Heroku: Ruby Platform Sees 50 Percent Increase in Apps Since November

written
If I was running a Rails shop, I would be here. But in the big scheme of this, it’s still easier to find Java developers.
I’ll be back for the next startup.
Heroku: Ruby Platform Sees 50 Percent Increase in Apps Since November
via ReadWriteWeb by Alex Williams on 5/7/10

Heroku.jpgThe number of apps hosted on the Ruby platform Heroku has increased 50 percent since November, pointing out how cloud-based platforms are becoming the norm for the capabilities the services provide in terms of testing and reliability.

Heroku had more than 40,000 apps on its platform last November. Now more than 60,000 apps are using the Heroku service.

Heroku’s success is not alone. Amazon Web Services (AWS) and Rackspace are rapidly expanding. AWS announced its expansion to the Asia Pacific region this past week. In its announcement, AWS featured Kim Eng, one of Asia’a largest security brokers. The firm said the availability of the AWS service helped minimize its latency for its KE Trade iPhone application.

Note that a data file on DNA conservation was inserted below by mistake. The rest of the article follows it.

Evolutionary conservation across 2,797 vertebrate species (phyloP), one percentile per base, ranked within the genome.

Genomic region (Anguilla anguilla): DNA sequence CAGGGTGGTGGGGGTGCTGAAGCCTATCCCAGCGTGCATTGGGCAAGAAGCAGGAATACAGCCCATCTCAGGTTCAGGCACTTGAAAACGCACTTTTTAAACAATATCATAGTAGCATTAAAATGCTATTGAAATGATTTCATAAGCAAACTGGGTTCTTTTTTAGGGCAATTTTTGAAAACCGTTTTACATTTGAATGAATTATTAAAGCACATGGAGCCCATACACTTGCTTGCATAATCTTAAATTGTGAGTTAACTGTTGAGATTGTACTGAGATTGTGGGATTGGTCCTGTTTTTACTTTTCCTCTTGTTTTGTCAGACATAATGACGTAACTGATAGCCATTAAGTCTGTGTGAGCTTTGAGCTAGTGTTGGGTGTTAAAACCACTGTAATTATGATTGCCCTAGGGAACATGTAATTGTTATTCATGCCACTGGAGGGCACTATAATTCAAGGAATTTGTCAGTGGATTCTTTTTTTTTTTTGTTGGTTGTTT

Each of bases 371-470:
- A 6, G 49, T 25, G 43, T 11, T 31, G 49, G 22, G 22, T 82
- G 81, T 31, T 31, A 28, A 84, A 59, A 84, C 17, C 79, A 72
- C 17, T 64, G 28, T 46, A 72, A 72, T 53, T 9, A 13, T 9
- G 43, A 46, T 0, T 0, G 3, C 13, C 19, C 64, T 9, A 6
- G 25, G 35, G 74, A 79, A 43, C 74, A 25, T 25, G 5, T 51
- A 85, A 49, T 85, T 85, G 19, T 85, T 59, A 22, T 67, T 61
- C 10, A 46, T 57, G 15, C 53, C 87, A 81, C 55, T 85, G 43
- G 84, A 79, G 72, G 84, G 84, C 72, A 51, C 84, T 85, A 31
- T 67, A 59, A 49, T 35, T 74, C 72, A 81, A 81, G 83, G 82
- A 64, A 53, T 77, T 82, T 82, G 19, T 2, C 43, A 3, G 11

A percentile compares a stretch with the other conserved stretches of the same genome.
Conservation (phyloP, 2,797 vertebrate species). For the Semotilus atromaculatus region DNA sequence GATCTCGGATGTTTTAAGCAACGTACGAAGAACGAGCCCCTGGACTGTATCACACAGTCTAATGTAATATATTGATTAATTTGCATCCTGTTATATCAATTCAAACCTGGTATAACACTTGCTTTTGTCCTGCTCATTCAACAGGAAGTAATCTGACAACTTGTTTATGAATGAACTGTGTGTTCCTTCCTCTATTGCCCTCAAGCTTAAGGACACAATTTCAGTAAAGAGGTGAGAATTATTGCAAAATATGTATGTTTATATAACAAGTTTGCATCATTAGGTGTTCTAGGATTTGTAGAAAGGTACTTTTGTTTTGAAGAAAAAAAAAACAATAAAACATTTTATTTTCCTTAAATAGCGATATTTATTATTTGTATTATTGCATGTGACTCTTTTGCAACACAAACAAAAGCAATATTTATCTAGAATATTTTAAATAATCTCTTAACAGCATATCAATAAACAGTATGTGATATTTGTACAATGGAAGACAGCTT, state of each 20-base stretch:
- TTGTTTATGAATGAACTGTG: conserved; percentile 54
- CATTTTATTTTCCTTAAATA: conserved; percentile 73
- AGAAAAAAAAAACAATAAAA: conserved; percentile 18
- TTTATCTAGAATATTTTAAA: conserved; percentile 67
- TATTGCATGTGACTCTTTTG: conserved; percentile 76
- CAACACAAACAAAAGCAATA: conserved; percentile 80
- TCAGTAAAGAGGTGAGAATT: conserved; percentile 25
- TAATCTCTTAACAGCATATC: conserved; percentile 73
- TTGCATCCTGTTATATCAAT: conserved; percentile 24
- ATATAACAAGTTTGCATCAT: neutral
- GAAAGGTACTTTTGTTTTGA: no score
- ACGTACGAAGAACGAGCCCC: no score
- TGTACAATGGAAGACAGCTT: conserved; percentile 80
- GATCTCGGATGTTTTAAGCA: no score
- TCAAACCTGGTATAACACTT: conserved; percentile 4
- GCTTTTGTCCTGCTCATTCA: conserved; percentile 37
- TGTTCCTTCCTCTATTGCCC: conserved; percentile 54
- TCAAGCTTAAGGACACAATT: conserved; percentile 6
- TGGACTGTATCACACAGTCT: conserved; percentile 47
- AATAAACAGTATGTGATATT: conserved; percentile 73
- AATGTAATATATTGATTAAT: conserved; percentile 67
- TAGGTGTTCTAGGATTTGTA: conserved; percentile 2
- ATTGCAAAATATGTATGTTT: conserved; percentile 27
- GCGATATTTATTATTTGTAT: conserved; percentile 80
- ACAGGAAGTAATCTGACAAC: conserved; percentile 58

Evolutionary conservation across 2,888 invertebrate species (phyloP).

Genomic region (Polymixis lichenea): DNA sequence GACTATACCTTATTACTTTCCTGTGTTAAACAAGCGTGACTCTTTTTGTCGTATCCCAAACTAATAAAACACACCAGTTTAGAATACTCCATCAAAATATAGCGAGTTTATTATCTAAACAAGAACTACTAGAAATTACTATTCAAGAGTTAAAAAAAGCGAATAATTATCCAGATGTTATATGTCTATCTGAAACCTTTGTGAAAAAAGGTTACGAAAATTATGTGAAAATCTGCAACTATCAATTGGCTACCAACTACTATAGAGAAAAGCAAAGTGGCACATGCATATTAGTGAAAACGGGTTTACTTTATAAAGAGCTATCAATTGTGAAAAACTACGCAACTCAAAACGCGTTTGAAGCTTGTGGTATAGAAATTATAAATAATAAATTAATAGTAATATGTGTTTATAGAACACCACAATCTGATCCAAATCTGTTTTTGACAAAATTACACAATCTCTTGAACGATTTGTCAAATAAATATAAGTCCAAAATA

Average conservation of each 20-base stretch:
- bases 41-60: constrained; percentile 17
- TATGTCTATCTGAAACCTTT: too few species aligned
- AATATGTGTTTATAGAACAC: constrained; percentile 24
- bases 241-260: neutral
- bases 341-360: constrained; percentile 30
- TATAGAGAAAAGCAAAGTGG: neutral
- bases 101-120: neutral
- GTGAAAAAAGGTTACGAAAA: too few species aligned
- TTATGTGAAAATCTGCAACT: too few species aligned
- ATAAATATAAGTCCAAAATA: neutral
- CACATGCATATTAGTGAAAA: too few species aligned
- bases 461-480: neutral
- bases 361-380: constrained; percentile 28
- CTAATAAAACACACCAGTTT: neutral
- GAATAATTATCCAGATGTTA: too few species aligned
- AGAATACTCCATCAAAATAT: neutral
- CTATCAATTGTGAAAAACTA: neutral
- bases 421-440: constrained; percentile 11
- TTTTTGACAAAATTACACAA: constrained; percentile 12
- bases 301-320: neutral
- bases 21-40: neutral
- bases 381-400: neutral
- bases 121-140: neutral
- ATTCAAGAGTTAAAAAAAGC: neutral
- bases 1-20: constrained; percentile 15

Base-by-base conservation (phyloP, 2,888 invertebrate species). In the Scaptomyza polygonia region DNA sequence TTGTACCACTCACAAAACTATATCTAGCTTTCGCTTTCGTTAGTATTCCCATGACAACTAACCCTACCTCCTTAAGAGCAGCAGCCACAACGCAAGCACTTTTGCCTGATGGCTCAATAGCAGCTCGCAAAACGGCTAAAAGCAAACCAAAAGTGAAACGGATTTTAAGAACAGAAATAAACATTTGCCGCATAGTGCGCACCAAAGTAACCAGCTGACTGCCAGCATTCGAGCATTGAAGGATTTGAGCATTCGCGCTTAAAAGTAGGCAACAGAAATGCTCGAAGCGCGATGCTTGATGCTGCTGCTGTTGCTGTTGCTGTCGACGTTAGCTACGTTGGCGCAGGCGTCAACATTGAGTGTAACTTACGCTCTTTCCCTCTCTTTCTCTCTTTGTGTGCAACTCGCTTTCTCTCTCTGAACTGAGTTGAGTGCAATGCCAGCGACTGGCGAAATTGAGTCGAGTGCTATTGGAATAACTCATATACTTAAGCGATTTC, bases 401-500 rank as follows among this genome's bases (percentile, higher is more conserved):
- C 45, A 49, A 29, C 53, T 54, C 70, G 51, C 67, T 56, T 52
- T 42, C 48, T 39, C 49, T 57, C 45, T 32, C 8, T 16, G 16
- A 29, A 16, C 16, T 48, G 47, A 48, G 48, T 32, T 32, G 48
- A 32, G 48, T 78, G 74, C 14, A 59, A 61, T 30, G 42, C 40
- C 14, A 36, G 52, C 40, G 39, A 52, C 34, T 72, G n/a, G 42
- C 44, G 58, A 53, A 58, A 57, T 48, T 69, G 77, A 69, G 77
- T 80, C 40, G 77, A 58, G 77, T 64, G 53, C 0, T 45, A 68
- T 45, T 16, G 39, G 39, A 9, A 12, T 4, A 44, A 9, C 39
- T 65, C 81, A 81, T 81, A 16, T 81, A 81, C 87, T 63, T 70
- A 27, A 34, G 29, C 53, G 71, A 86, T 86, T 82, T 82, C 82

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Rackspace developer Mike Mayo built the company’s latest iPad app for customers to monitor Rackspace cloud networks. He said the cloud provides a way for developers to test with better efficiency. For example, using cloud platforms, apps are continually tested for bugs. Those bugs can be fixed one at a time as they pop up. That’s easier than doing a build and then fixing the 20 bugs that are discovered.

Heroku

Heroku is a Ruby-on-Rails platform that according to the company web site “eliminates the need to manage servers, slices or clusters.” Developers focus on the code and that’s pretty much it.

Heroku hosts the Flightcaster application, an interesting example of a service that uses two cloud providers to serve its app. Flightcaster is a service that checks your flight to see if it is on time. It can predict up to six hours in advance if your flight will be late.

FlightCaster1.jpg

Flightcaster uses Heroku to serve the application. But the actual data analysis is done through Amazon S3 where Hadoop manages the data analytics. The data is passed from Heroku to Amazon S3 and then back to Heroku where it is served back to the customer making the request.

Heroku is an example of a service that is making it infinitely easier for developers to develop and manage applications. It’s part of a new breed of platforms emerging that are growing in popularity.

We’ll see if Heroku will grow 100 percent over the span of a year. That would mean 80,000 apps. Seems plausible, doesn’t it?

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